Justin: Broadway hasn’t changed a whole lot. A bodega or store will go out of business occasionally but it is replaced by something similar to what was already there. A lot of the bodegas are remodeling, putting up new signs, brighter lights, nicer counters but they still sell the same stuff. As you get closer to the Morgan and Jefferson L train stops there are a lot more start up restaurants and stores, places that weren’t there one or two years ago. There are definitely more police around than there used to be, including mounted police surveillance cameras and these star wars looking mobile cop towers that raise up like 20 feet.
Chris: Not really.
Augustin: I was surprised the other day to see a young white couple carrying their babies around on Broadway. 3 years ago I truly think that the Schoolhouse was one of the few places where white people lived in this part of Bushwick.
C & P: Have you ever lived in similar places in other cities?
Augustin: I spent one summer in Barcelona in a very creative environment but no I truly think that the Schoolhouse is unique. Actually the space and the people of the Schoolhouse played a major part in the choice I made to stay in New York.
C & P: Do you collaborate with past and present residents of the Schoolhouse? Do you consider the residents of the Schoolhouse to be members of a collective ?
Justin: So many people have been in and out of here, it all depends. Sometimes someone moves in that just clicks and in that case collaboration happens naturally. Some people move in and keep more to themselves and don’t really get involved with the rest of the house too much. Right now we have an amazingly talented group that has been living here for a couple years. We have created a family more than a collective. We cook and eat together often, we spend a lot of time talking and bouncing ideas around. When someone moves out they know that they always have a home here.
Chris: Not really a collective, per se. More like collaborating artists. It is good to have other people to run ideas by that aren’t necessarily working in the same medium as you, and also there’s a lot of material sharing going on, which is more convenient than having to go to the art store.
Augustin: We just finished the production of a short movie together. It was a fantastic and intense experience. All who live here are true artists and craftsman. So you can imagine how pleasant it is to work with skilled people that you love and care about.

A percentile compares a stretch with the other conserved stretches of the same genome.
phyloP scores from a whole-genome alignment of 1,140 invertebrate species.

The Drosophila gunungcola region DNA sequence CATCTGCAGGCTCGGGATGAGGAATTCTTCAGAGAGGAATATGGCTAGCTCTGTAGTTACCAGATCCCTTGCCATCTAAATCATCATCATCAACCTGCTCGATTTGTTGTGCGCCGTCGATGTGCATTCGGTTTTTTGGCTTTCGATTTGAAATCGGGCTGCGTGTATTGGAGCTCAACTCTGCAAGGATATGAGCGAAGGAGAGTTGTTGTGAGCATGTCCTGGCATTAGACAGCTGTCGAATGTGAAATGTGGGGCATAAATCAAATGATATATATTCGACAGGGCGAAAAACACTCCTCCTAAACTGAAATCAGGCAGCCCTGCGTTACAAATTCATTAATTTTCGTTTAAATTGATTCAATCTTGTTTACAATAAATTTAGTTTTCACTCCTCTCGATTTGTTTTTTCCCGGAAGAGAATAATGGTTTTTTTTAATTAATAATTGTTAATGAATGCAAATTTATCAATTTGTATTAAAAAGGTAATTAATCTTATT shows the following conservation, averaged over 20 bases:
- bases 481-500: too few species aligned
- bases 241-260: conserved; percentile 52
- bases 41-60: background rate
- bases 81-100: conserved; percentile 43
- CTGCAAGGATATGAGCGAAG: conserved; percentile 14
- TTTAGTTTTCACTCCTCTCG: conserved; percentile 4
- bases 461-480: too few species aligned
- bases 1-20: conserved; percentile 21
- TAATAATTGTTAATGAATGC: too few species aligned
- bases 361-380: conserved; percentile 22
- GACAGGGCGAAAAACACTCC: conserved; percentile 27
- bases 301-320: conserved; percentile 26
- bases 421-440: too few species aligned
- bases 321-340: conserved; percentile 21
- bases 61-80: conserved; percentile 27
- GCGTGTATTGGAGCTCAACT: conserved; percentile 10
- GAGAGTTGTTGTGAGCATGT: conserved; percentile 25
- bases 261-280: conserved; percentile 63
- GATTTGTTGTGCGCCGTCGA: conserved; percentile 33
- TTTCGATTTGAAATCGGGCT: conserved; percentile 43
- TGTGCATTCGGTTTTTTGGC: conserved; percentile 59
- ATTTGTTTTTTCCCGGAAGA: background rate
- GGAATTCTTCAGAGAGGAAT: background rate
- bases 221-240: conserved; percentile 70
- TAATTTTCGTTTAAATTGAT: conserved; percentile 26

It’s the second movie that I have produced with the roommates and I truly hope to continue this type of collaboration. One of the former roommates, Derek Deems, even came back from LA just to help with the shoot.
In my view the Schoolhouse is more of a community than a collective, meaning that the bond between people is more based on friendship than on art.
C & P: What is your greatest memory of time spent at the Schoolhouse since you have lived there?
Justin: Honestly what I enjoy the most is laying in the bathtub in my room in the late afternoon light, watching the reflections of the water on the ceiling and being totally at peace with the universe.
Chris: Holidays like Thanksgiving are really fun and unique when everyone’s around. Some of the events we’ve thrown like the “tooth replacement” fundraiser will always stand out in my mind.
Augustin: The Block Party that we throw with our neighbors every summer is certainly one of the best time.
C & P: What sort of events do you have in the space? Art-related? Music-related?
Justin: On my floor (the second floor) we have art shows every couple of months. Usually we show the work of people living in the house and our friends. Recently we hosted an Animamus Art Salon which brought in artists who we had never met. I like for the space to be used like that, bringing people together.
Chris: Both. Plus fundraisers for art, music, or good causes…
Augustin: All types of events. The people of the 3rd floor are for the most part musicians so you can expect to have a concert of indie-rock, electro, noise every month or so… Mark Dwinnel, who kind of manages the space of the 3rd floor, also used to organize lectures and poetry readings. I use the space to produce electro parties with Resolute and burlesque shows with MadSharpe production. Otherwise I would say that every other month the 1st and 2nd floor people exhibit their work or make the space available for performances.
C & P: I read that you throw a block party in the summer. How did that start? Do most of the people in the building participate in some capacity?